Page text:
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Here's a very early look at lock screen widgets in Android 15

We’ve got an early hands on of Android 15’s lock screen widget feature for tablets.

Published onApril 16, 2024

  • We have a very early hands-on of lock screen widget support in the first Android 15 beta.
  • Android used to let you add widgets to the lock screen until Android 5.0 Lollipop was released nearly a decade ago.
  • Android 15 is finally bringing back lock screen widget support, but it’ll only be available on tablets.

Widgets give you quick access to shortcuts or information from your favorite apps right from your Android home screen. Android widgets have been around since Android version 1.5 way back in 2009, but you can only add them to the home screen on most devices. Android used to let you add widgets to the lock screen as well, but this capability was removed with Android 5.0’s release in late 2014. Now, nearly a decade later, Google is working to bring widgets back to the lock screen in the upcoming Android 15 update. Although the feature hasn’t been released yet, I managed to activate it early in the first beta to give you a sneak peek at lock screen widgets in Android 15.

Before you see what lock screen widgets look like in Android 15, there are a few things I need to mention. First, this hands-on was recorded on a device running Android 15 beta 1. Beta 1 is only one of four planned beta releases, which means a lot can change between now and Android 15’s stable release later this year. Second, the lock screen widget feature is clearly unfinished, with several glaring UI bugs. Most notably, certain UI elements from the lock screen — such as the clock — are overlaid on top of the widgets screen. Lastly, lock screen widgets are currently available only on devices with support for Android’s Hub Mode feature. This includes select tablets like the Pixel Tablet but excludes book-style foldables like the Pixel Fold as well as all Pixel smartphones.

With that out of the way, let’s take a look at the current state of lock screen widget support in Android 15. The first thing you need to do is enable the feature by going to Settings > Hub mode and toggling “show widgets on lock screen.” There’s another toggle you can flip called “allow any widget on lock screen,” which does exactly what it implies. Without this, only widgets with categories set to KEYGUARD can be added to the lock screen. KEYGUARD is a widget category Google introduced in Android 4.2 — the version of the OS that first introduced lock screen widget support — that very few apps utilize today.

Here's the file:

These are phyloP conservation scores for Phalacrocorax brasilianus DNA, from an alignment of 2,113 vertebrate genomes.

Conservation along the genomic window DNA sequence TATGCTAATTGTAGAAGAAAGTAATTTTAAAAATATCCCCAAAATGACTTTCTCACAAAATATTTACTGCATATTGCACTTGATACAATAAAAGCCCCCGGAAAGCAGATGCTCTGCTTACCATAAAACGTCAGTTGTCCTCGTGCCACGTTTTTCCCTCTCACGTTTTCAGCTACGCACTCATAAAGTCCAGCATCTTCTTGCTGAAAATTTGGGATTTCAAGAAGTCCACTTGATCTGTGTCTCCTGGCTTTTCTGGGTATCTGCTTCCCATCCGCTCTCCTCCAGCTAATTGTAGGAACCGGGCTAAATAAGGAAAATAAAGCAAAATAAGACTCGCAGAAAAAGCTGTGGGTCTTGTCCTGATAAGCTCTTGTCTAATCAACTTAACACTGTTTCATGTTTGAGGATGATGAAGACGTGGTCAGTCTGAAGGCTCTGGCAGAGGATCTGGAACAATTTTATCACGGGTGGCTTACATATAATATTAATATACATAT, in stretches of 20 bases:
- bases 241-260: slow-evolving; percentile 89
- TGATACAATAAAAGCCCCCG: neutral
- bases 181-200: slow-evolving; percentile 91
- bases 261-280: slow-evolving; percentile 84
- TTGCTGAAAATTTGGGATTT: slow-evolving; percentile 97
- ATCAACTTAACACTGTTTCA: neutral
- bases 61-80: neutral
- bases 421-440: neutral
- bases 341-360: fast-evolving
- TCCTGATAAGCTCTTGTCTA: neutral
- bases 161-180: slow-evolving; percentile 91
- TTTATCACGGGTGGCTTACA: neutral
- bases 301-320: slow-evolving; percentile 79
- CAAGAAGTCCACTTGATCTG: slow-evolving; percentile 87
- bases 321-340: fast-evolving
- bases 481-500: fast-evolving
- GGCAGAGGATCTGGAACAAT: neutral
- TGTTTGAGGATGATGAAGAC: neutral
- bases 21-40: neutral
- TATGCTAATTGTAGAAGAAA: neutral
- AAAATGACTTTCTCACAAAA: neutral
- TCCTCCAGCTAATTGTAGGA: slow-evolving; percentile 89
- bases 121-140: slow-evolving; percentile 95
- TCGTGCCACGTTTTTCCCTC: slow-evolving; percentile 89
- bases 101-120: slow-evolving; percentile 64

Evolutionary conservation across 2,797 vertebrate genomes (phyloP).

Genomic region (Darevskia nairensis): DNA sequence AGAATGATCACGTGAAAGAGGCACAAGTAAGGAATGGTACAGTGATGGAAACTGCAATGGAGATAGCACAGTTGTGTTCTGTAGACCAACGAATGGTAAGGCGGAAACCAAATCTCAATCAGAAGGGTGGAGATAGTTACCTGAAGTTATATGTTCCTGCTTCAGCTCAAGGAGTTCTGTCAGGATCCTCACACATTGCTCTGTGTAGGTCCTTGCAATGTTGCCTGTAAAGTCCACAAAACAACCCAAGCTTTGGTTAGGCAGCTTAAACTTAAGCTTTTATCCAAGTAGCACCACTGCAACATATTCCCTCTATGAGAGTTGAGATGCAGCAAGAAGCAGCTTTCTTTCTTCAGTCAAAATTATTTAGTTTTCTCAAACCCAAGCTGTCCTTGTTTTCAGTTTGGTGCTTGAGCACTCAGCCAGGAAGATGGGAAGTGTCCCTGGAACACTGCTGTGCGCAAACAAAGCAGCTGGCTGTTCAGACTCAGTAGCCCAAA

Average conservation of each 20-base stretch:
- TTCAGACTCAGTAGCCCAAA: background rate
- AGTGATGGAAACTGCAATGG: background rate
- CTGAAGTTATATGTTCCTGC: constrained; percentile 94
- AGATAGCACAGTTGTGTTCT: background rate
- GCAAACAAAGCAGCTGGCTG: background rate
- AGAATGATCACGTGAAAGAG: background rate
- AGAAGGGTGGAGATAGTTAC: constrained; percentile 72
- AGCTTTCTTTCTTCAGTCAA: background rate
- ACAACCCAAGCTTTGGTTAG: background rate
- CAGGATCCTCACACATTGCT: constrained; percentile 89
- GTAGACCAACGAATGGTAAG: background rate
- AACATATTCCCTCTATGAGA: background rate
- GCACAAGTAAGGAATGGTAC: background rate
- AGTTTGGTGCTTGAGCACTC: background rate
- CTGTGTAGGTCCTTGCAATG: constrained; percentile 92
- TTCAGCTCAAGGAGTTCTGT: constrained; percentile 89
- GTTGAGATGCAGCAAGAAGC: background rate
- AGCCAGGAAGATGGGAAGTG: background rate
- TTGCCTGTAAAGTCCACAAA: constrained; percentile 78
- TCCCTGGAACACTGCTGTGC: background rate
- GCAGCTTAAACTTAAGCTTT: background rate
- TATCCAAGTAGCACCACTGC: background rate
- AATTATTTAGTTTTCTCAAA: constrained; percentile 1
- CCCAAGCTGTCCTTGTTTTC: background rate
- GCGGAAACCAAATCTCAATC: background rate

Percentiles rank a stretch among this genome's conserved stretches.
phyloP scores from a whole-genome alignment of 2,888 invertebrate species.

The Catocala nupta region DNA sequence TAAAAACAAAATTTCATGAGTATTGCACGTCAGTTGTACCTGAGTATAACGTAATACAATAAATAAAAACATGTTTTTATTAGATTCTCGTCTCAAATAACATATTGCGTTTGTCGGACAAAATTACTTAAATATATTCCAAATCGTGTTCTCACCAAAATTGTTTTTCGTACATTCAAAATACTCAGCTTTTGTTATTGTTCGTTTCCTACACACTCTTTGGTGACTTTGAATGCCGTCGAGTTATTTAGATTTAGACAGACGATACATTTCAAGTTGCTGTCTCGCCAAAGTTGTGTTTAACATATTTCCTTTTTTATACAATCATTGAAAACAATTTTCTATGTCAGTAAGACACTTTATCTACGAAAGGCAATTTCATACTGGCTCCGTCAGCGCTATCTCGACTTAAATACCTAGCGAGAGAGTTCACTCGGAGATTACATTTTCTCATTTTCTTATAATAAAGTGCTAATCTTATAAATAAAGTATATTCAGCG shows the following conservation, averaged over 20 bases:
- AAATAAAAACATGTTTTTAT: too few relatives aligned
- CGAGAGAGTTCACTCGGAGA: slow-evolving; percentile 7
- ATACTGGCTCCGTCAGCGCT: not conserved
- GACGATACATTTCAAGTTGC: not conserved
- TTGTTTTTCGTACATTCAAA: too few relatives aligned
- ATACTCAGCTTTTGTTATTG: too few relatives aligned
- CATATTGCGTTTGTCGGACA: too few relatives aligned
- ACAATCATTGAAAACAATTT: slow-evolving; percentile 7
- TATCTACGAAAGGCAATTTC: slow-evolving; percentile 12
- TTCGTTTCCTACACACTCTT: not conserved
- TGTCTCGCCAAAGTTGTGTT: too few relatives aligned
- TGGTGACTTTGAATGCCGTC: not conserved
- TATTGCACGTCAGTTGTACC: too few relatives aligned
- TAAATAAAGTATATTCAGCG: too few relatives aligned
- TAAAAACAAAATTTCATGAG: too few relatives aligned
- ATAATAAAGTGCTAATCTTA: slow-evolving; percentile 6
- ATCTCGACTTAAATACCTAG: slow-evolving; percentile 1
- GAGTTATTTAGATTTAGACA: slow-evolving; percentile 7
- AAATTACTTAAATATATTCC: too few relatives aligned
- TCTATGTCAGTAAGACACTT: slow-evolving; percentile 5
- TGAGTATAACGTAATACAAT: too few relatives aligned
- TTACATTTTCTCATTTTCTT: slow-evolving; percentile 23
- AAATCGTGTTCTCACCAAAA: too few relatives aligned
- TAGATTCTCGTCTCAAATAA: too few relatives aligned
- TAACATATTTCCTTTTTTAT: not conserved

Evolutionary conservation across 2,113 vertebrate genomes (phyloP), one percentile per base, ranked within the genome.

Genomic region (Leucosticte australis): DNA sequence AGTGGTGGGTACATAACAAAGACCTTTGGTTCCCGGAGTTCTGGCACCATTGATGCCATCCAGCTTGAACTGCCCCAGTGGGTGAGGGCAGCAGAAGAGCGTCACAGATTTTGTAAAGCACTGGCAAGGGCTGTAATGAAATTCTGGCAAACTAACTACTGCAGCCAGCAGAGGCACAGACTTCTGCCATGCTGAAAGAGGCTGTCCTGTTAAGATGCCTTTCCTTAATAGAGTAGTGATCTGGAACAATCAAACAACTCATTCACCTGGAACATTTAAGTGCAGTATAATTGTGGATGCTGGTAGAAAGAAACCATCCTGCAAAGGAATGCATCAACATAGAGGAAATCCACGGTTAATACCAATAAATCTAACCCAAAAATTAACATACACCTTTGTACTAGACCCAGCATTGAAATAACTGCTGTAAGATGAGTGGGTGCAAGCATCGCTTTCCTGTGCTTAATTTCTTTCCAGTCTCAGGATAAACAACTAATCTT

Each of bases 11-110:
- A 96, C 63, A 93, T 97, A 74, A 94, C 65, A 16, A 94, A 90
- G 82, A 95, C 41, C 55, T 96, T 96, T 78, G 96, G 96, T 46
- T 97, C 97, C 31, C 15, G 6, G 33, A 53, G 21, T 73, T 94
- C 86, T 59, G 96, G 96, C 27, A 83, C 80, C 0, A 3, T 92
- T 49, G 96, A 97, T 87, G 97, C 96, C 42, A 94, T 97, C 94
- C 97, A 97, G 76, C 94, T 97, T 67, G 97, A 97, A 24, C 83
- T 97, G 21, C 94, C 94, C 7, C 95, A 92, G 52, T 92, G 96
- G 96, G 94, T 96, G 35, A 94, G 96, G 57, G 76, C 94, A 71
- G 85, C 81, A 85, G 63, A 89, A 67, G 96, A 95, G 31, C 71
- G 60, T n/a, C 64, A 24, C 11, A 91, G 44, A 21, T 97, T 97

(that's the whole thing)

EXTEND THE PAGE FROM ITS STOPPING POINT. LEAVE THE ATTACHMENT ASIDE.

Once you’ve enabled lock screen widgets in settings, you can access the widget area (called the “glanceable hub”) by swiping inward from the right edge of the lock screen. The first time you access the glanceable hub, you’ll see a card with a button to add a widget. After dismissing the card once, it won’t appear ever again, but you can add widgets later by long-pressing anywhere and then tapping on the “customize widgets” button that appears at the very top.

Tapping on either button opens a widget editor screen where widgets can be added, removed, or rearranged (but sadly not resized). Before you can access the widget editor screen, though, you need to unlock your device. This ensures nobody else can add a widget that shows your private data without your consent. Once you’ve added the widgets you want, though, you can take a peek at them without unlocking your device.

If I had to guess why Google is limiting lock screen widget support to tablets running Android 15, I’d say it’s because tablets are realistically the only devices with large enough screens to show multiple widgets on a single page without resizing any of them. Samsung managed to fit widgets into the lock screen on phones, but it only allows a few handpicked options unless you use a separate, optional Good Lock module. A better approach might be to move the At a Glance “widget” to the bottom of the lock screen and embed views from third-party apps, à la Live Activities in iOS. There are hints that Google is trying this approach, but it remains to be seen whether it will follow through with it.

In any case, I’ll be keeping a close eye on the development of lock screen widget support in Android 15 because there’s still a ways to go before it’s ready for prime time.

Special thanks to developer Kieron Quinn for his assistance in getting this feature working!

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